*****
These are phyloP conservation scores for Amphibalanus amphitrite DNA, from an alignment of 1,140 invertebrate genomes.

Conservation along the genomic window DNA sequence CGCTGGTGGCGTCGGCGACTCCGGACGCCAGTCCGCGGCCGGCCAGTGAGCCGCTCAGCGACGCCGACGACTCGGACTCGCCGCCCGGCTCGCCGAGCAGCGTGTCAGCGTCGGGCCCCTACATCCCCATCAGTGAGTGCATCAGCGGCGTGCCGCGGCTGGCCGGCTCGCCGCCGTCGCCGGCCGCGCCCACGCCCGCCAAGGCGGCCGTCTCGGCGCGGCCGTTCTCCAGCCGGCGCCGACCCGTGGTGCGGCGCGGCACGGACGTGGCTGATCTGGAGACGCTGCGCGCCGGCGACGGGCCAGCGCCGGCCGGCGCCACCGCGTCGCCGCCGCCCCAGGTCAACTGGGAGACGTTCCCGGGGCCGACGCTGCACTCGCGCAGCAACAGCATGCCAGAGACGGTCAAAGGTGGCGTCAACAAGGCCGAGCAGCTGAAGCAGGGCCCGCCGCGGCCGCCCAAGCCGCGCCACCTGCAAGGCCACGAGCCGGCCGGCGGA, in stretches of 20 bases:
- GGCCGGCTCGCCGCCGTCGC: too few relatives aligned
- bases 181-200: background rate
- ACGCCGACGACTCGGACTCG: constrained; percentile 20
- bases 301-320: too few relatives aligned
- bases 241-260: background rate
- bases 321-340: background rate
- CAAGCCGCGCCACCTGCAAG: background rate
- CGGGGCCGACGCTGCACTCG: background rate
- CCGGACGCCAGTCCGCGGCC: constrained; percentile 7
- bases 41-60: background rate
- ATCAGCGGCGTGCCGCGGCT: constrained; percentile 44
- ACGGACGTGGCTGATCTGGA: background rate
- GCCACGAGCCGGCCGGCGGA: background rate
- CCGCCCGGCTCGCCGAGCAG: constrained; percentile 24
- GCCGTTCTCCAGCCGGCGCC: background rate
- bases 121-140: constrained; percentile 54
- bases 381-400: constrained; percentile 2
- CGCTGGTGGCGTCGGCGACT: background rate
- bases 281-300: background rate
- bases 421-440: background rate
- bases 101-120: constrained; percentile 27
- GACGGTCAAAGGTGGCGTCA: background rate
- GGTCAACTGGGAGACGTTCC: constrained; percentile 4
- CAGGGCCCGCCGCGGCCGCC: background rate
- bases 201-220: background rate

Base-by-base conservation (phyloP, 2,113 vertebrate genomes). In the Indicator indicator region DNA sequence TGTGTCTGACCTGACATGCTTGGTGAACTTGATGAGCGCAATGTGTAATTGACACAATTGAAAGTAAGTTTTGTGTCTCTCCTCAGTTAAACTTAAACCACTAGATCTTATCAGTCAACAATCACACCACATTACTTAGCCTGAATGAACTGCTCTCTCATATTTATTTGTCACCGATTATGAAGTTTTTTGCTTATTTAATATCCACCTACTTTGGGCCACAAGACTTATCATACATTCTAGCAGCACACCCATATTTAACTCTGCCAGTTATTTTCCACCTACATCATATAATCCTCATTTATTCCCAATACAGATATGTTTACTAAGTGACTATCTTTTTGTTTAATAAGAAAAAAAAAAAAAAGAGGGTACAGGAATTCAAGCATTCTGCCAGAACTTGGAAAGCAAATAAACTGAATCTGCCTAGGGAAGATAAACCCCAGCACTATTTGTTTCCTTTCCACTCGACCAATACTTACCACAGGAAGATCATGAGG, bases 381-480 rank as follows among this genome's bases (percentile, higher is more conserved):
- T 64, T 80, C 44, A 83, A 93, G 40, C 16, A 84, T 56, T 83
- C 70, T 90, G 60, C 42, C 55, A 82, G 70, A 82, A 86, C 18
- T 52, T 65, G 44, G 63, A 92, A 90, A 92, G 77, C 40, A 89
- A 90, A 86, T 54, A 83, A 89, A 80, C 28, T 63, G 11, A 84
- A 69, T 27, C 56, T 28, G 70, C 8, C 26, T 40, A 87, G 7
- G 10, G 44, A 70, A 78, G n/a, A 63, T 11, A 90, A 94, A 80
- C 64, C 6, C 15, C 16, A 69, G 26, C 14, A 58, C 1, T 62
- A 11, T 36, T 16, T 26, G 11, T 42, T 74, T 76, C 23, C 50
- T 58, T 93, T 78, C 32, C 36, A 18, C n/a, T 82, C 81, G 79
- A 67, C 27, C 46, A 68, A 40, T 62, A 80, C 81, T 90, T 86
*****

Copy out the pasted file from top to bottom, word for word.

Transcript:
These are phyloP conservation scores for Amphibalanus amphitrite DNA, from an alignment of 1,140 invertebrate genomes.

Conservation along the genomic window DNA sequence CGCTGGTGGCGTCGGCGACTCCGGACGCCAGTCCGCGGCCGGCCAGTGAGCCGCTCAGCGACGCCGACGACTCGGACTCGCCGCCCGGCTCGCCGAGCAGCGTGTCAGCGTCGGGCCCCTACATCCCCATCAGTGAGTGCATCAGCGGCGTGCCGCGGCTGGCCGGCTCGCCGCCGTCGCCGGCCGCGCCCACGCCCGCCAAGGCGGCCGTCTCGGCGCGGCCGTTCTCCAGCCGGCGCCGACCCGTGGTGCGGCGCGGCACGGACGTGGCTGATCTGGAGACGCTGCGCGCCGGCGACGGGCCAGCGCCGGCCGGCGCCACCGCGTCGCCGCCGCCCCAGGTCAACTGGGAGACGTTCCCGGGGCCGACGCTGCACTCGCGCAGCAACAGCATGCCAGAGACGGTCAAAGGTGGCGTCAACAAGGCCGAGCAGCTGAAGCAGGGCCCGCCGCGGCCGCCCAAGCCGCGCCACCTGCAAGGCCACGAGCCGGCCGGCGGA, in stretches of 20 bases:
- GGCCGGCTCGCCGCCGTCGC: too few relatives aligned
- bases 181-200: background rate
- ACGCCGACGACTCGGACTCG: constrained; percentile 20
- bases 301-320: too few relatives aligned
- bases 241-260: background rate
- bases 321-340: background rate
- CAAGCCGCGCCACCTGCAAG: background rate
- CGGGGCCGACGCTGCACTCG: background rate
- CCGGACGCCAGTCCGCGGCC: constrained; percentile 7
- bases 41-60: background rate
- ATCAGCGGCGTGCCGCGGCT: constrained; percentile 44
- ACGGACGTGGCTGATCTGGA: background rate
- GCCACGAGCCGGCCGGCGGA: background rate
- CCGCCCGGCTCGCCGAGCAG: constrained; percentile 24
- GCCGTTCTCCAGCCGGCGCC: background rate
- bases 121-140: constrained; percentile 54
- bases 381-400: constrained; percentile 2
- CGCTGGTGGCGTCGGCGACT: background rate
- bases 281-300: background rate
- bases 421-440: background rate
- bases 101-120: constrained; percentile 27
- GACGGTCAAAGGTGGCGTCA: background rate
- GGTCAACTGGGAGACGTTCC: constrained; percentile 4
- CAGGGCCCGCCGCGGCCGCC: background rate
- bases 201-220: background rate

Base-by-base conservation (phyloP, 2,113 vertebrate genomes). In the Indicator indicator region DNA sequence TGTGTCTGACCTGACATGCTTGGTGAACTTGATGAGCGCAATGTGTAATTGACACAATTGAAAGTAAGTTTTGTGTCTCTCCTCAGTTAAACTTAAACCACTAGATCTTATCAGTCAACAATCACACCACATTACTTAGCCTGAATGAACTGCTCTCTCATATTTATTTGTCACCGATTATGAAGTTTTTTGCTTATTTAATATCCACCTACTTTGGGCCACAAGACTTATCATACATTCTAGCAGCACACCCATATTTAACTCTGCCAGTTATTTTCCACCTACATCATATAATCCTCATTTATTCCCAATACAGATATGTTTACTAAGTGACTATCTTTTTGTTTAATAAGAAAAAAAAAAAAAAGAGGGTACAGGAATTCAAGCATTCTGCCAGAACTTGGAAAGCAAATAAACTGAATCTGCCTAGGGAAGATAAACCCCAGCACTATTTGTTTCCTTTCCACTCGACCAATACTTACCACAGGAAGATCATGAGG, bases 381-480 rank as follows among this genome's bases (percentile, higher is more conserved):
- T 64, T 80, C 44, A 83, A 93, G 40, C 16, A 84, T 56, T 83
- C 70, T 90, G 60, C 42, C 55, A 82, G 70, A 82, A 86, C 18
- T 52, T 65, G 44, G 63, A 92, A 90, A 92, G 77, C 40, A 89
- A 90, A 86, T 54, A 83, A 89, A 80, C 28, T 63, G 11, A 84
- A 69, T 27, C 56, T 28, G 70, C 8, C 26, T 40, A 87, G 7
- G 10, G 44, A 70, A 78, G n/a, A 63, T 11, A 90, A 94, A 80
- C 64, C 6, C 15, C 16, A 69, G 26, C 14, A 58, C 1, T 62
- A 11, T 36, T 16, T 26, G 11, T 42, T 74, T 76, C 23, C 50
- T 58, T 93, T 78, C 32, C 36, A 18, C n/a, T 82, C 81, G 79
- A 67, C 27, C 46, A 68, A 40, T 62, A 80, C 81, T 90, T 86